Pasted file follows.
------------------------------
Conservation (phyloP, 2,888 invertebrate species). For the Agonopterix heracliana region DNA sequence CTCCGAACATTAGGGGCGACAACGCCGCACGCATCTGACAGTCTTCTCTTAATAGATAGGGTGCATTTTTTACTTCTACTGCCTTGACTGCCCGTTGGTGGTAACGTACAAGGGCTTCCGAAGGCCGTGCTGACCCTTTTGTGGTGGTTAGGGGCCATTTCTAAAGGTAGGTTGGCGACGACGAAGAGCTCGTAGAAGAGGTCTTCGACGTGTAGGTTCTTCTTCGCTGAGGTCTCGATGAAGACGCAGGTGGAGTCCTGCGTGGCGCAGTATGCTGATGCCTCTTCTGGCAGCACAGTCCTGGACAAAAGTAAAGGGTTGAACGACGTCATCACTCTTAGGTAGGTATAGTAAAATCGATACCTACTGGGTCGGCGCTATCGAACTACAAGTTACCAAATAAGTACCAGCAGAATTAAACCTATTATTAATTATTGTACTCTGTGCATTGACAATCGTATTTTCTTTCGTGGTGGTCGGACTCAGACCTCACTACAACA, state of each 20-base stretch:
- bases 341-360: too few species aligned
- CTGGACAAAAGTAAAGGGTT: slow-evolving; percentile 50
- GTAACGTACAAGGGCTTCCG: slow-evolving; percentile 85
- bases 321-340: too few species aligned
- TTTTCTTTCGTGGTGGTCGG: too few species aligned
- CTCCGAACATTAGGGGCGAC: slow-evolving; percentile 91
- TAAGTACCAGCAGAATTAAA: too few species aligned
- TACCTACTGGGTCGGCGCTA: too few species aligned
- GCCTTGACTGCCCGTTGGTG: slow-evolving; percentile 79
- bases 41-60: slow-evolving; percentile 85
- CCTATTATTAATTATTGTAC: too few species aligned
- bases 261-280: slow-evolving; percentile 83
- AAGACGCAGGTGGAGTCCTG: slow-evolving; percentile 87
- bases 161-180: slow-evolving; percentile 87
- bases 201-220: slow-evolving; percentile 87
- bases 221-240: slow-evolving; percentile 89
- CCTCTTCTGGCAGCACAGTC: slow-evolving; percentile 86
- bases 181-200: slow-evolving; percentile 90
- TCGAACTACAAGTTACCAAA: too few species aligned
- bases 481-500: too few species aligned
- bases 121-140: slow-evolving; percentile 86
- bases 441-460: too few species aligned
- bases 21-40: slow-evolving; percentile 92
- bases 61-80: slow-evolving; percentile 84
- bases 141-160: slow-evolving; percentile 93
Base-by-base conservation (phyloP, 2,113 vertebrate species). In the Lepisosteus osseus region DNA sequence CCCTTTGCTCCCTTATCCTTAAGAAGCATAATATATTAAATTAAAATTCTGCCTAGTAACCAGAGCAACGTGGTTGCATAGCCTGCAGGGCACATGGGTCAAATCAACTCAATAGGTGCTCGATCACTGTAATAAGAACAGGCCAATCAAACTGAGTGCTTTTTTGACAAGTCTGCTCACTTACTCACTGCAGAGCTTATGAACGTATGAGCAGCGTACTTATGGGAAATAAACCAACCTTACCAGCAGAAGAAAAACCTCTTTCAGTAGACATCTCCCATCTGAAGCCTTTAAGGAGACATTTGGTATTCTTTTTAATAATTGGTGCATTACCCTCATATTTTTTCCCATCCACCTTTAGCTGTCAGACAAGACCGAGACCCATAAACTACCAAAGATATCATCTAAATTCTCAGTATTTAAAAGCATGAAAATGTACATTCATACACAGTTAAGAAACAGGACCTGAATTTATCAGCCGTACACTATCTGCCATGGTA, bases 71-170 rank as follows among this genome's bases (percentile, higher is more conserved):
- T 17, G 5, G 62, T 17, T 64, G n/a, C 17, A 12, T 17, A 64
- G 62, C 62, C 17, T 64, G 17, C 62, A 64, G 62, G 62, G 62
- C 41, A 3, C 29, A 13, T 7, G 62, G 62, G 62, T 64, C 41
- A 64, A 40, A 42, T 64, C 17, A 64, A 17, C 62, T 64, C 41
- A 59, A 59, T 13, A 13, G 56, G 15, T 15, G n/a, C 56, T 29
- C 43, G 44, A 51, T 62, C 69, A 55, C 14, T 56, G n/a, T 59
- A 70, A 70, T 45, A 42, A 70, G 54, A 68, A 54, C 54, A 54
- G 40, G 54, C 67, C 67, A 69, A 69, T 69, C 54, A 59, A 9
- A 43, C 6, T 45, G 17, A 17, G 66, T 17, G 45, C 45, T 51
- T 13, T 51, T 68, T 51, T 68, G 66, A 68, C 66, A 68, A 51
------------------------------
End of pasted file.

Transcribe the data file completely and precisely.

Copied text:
Conservation (phyloP, 2,888 invertebrate species). For the Agonopterix heracliana region DNA sequence CTCCGAACATTAGGGGCGACAACGCCGCACGCATCTGACAGTCTTCTCTTAATAGATAGGGTGCATTTTTTACTTCTACTGCCTTGACTGCCCGTTGGTGGTAACGTACAAGGGCTTCCGAAGGCCGTGCTGACCCTTTTGTGGTGGTTAGGGGCCATTTCTAAAGGTAGGTTGGCGACGACGAAGAGCTCGTAGAAGAGGTCTTCGACGTGTAGGTTCTTCTTCGCTGAGGTCTCGATGAAGACGCAGGTGGAGTCCTGCGTGGCGCAGTATGCTGATGCCTCTTCTGGCAGCACAGTCCTGGACAAAAGTAAAGGGTTGAACGACGTCATCACTCTTAGGTAGGTATAGTAAAATCGATACCTACTGGGTCGGCGCTATCGAACTACAAGTTACCAAATAAGTACCAGCAGAATTAAACCTATTATTAATTATTGTACTCTGTGCATTGACAATCGTATTTTCTTTCGTGGTGGTCGGACTCAGACCTCACTACAACA, state of each 20-base stretch:
- bases 341-360: too few species aligned
- CTGGACAAAAGTAAAGGGTT: slow-evolving; percentile 50
- GTAACGTACAAGGGCTTCCG: slow-evolving; percentile 85
- bases 321-340: too few species aligned
- TTTTCTTTCGTGGTGGTCGG: too few species aligned
- CTCCGAACATTAGGGGCGAC: slow-evolving; percentile 91
- TAAGTACCAGCAGAATTAAA: too few species aligned
- TACCTACTGGGTCGGCGCTA: too few species aligned
- GCCTTGACTGCCCGTTGGTG: slow-evolving; percentile 79
- bases 41-60: slow-evolving; percentile 85
- CCTATTATTAATTATTGTAC: too few species aligned
- bases 261-280: slow-evolving; percentile 83
- AAGACGCAGGTGGAGTCCTG: slow-evolving; percentile 87
- bases 161-180: slow-evolving; percentile 87
- bases 201-220: slow-evolving; percentile 87
- bases 221-240: slow-evolving; percentile 89
- CCTCTTCTGGCAGCACAGTC: slow-evolving; percentile 86
- bases 181-200: slow-evolving; percentile 90
- TCGAACTACAAGTTACCAAA: too few species aligned
- bases 481-500: too few species aligned
- bases 121-140: slow-evolving; percentile 86
- bases 441-460: too few species aligned
- bases 21-40: slow-evolving; percentile 92
- bases 61-80: slow-evolving; percentile 84
- bases 141-160: slow-evolving; percentile 93
Base-by-base conservation (phyloP, 2,113 vertebrate species). In the Lepisosteus osseus region DNA sequence CCCTTTGCTCCCTTATCCTTAAGAAGCATAATATATTAAATTAAAATTCTGCCTAGTAACCAGAGCAACGTGGTTGCATAGCCTGCAGGGCACATGGGTCAAATCAACTCAATAGGTGCTCGATCACTGTAATAAGAACAGGCCAATCAAACTGAGTGCTTTTTTGACAAGTCTGCTCACTTACTCACTGCAGAGCTTATGAACGTATGAGCAGCGTACTTATGGGAAATAAACCAACCTTACCAGCAGAAGAAAAACCTCTTTCAGTAGACATCTCCCATCTGAAGCCTTTAAGGAGACATTTGGTATTCTTTTTAATAATTGGTGCATTACCCTCATATTTTTTCCCATCCACCTTTAGCTGTCAGACAAGACCGAGACCCATAAACTACCAAAGATATCATCTAAATTCTCAGTATTTAAAAGCATGAAAATGTACATTCATACACAGTTAAGAAACAGGACCTGAATTTATCAGCCGTACACTATCTGCCATGGTA, bases 71-170 rank as follows among this genome's bases (percentile, higher is more conserved):
- T 17, G 5, G 62, T 17, T 64, G n/a, C 17, A 12, T 17, A 64
- G 62, C 62, C 17, T 64, G 17, C 62, A 64, G 62, G 62, G 62
- C 41, A 3, C 29, A 13, T 7, G 62, G 62, G 62, T 64, C 41
- A 64, A 40, A 42, T 64, C 17, A 64, A 17, C 62, T 64, C 41
- A 59, A 59, T 13, A 13, G 56, G 15, T 15, G n/a, C 56, T 29
- C 43, G 44, A 51, T 62, C 69, A 55, C 14, T 56, G n/a, T 59
- A 70, A 70, T 45, A 42, A 70, G 54, A 68, A 54, C 54, A 54
- G 40, G 54, C 67, C 67, A 69, A 69, T 69, C 54, A 59, A 9
- A 43, C 6, T 45, G 17, A 17, G 66, T 17, G 45, C 45, T 51
- T 13, T 51, T 68, T 51, T 68, G 66, A 68, C 66, A 68, A 51